Experiment at sea. The
Navy last month tested software that can let the service plan and coordinate joint theater
air and missile defenses.

The Navy used the prototype software, called the Area Air Defense Commander module,
during Fleet Battle Experiment Charlie in the western Atlantic Ocean and the Caribbean
Sea. The module, developed by the Johns Hopkins University Applied Physics Laboratory in
Laurel, Md., lets a commander quickly gather data on missile and air attacks and assign
assets to defend a position.

"During FBE Charlie, the prototype AADC module successfully provided the joint air
defense forces commander with user-friendly, collaborative planning tools and the
capability to use a single, integrated air picture to direct theater air defense forces in
real time," said Rear Adm. Phillip Balisle, deputy director of the Navy’s
Surface Warfare Division.

MAN o’ war. The Navy has awarded a $20
million contract to support voice, video and data traffic between the service’s 13
major command centers in the San Diego region.

Under the five-year Metropolitan Area Network contract, SBC Communications Inc. of San
Antonio will provide a Synchronous Optical Network ring with bi-directional line switching
and an asynchronous transfer mode cell-relay system that supports legacy systems and
advanced technologies. The vendor will also build a comprehensive local exchange carrier
network that provides local service via Integrated Services Digital Network and access to
commercial and long-distance services.

Squeaky clean. The Air Force Information
Warfare Center has added Sanitizer to its assessed product list. The software, from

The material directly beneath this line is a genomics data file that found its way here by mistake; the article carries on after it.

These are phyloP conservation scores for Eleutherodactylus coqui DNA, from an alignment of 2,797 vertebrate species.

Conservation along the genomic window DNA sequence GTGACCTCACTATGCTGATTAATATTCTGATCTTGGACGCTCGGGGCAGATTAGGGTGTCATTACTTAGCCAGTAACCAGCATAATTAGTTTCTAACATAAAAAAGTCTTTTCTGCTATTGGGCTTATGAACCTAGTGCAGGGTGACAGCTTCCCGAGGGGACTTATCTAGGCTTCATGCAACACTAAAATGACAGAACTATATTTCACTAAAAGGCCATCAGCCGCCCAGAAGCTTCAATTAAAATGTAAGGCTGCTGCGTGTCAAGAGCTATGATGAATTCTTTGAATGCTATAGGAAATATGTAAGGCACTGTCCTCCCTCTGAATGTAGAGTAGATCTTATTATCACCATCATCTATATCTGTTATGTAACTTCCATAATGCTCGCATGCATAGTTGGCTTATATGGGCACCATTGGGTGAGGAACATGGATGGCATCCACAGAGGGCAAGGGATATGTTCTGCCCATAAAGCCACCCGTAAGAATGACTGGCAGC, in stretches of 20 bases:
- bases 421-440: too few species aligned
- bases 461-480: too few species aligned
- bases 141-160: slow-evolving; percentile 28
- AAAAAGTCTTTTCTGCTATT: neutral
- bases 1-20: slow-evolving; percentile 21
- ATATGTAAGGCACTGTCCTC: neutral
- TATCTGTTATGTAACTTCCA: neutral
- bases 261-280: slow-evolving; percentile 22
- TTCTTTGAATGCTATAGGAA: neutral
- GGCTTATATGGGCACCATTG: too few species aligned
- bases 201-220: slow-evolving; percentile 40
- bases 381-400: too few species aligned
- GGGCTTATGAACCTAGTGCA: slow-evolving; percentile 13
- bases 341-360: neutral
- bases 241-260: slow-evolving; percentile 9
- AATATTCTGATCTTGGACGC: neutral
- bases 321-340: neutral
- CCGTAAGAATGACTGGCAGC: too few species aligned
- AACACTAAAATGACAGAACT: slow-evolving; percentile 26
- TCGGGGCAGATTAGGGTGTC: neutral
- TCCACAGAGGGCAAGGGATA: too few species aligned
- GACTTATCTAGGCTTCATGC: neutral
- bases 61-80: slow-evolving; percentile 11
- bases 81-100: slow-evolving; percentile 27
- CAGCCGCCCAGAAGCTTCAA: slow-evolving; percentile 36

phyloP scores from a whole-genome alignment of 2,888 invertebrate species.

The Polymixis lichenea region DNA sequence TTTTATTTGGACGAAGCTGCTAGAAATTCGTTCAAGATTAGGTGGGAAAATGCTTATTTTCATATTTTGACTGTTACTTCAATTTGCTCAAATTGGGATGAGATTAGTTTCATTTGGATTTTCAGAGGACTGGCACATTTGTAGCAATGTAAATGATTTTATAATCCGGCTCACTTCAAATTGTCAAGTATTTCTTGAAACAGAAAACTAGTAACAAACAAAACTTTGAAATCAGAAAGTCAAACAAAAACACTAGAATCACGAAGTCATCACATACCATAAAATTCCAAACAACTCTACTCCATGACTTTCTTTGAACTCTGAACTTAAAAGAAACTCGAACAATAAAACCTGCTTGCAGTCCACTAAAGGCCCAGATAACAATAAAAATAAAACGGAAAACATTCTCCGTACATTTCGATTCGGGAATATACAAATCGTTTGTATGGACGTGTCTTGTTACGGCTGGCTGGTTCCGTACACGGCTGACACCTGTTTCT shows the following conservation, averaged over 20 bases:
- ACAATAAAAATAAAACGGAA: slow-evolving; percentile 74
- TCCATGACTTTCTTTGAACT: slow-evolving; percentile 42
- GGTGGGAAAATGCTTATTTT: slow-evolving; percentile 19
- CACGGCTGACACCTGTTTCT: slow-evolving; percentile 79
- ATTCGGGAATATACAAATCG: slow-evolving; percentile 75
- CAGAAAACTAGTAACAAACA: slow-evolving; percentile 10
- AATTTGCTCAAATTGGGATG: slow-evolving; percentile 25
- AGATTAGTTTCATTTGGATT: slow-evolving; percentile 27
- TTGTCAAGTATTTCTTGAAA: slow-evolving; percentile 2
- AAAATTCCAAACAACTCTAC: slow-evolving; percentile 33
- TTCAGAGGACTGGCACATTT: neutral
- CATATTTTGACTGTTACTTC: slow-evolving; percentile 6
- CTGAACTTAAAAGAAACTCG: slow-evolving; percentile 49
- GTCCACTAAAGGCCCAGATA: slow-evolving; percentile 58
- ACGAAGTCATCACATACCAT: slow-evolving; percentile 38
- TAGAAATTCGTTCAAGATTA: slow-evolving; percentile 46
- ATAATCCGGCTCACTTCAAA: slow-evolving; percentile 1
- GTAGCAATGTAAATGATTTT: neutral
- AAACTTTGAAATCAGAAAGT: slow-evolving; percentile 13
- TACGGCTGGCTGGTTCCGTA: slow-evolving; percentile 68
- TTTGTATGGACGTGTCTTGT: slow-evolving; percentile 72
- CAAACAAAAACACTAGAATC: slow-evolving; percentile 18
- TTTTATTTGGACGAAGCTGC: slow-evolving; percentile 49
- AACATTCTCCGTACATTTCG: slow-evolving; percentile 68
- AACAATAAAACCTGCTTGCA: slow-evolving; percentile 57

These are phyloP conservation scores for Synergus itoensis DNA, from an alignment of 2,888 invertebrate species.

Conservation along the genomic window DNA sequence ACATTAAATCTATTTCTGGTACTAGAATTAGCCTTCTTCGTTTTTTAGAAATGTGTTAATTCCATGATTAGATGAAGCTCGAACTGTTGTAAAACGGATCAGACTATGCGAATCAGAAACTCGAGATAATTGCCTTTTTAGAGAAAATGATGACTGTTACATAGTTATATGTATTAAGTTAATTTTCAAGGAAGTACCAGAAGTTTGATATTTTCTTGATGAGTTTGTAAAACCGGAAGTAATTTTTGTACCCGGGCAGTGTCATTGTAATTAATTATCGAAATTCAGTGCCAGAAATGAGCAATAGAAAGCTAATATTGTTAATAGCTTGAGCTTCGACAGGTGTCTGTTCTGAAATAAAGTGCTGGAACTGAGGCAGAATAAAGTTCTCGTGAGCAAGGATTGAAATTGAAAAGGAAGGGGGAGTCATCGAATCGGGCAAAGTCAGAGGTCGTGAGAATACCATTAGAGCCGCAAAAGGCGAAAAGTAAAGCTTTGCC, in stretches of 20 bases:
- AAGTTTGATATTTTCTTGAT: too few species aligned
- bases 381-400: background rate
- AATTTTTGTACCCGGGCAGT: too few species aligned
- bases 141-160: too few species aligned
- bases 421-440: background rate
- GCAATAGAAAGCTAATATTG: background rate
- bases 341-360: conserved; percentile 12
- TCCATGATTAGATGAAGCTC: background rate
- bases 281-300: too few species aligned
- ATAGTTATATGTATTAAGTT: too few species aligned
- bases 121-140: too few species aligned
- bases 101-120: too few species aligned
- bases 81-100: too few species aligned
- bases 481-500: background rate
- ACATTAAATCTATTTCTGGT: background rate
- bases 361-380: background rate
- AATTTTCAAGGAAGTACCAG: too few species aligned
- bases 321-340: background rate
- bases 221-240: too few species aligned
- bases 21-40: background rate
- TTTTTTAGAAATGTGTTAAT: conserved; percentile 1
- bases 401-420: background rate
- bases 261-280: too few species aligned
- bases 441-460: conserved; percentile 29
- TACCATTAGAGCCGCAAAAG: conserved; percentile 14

Stratfor Systems Inc. of Austin, Texas, eliminates unwanted data from hard drives.

In a report to all commands, AFIWC recommended Sanitizer for use throughout the Air
Force, because the product meets Defense Department and National Security Agency
requirements for residual data protection. Sanitizer "performed as advertised and is
fully functional with its stated design purposes," the report said.

Sanitizer runs off a floppy disk and can overwrite hard drives up to 999 times, making
computers safe for recycling, reuse, donation or disposal. The software also has built-in
safeguards to prevent the accidental overwriting of hard drives.

Communications BPA. The Army’s
Communications-Electronics Command signed a blanket purchasing agreement worth up to $11
million with World Wide Technology Inc. of St. Louis to provide the service with computer
security equipment.

The BPA, open to all federal agencies, will provide computers, peripherals, firewalls,
software, installation, training and maintenance. Sun Microsystems Inc. and V-one Corp. of
Germantown, Md., will supply bundled boundary security devices.

—Gregory Slabodkin

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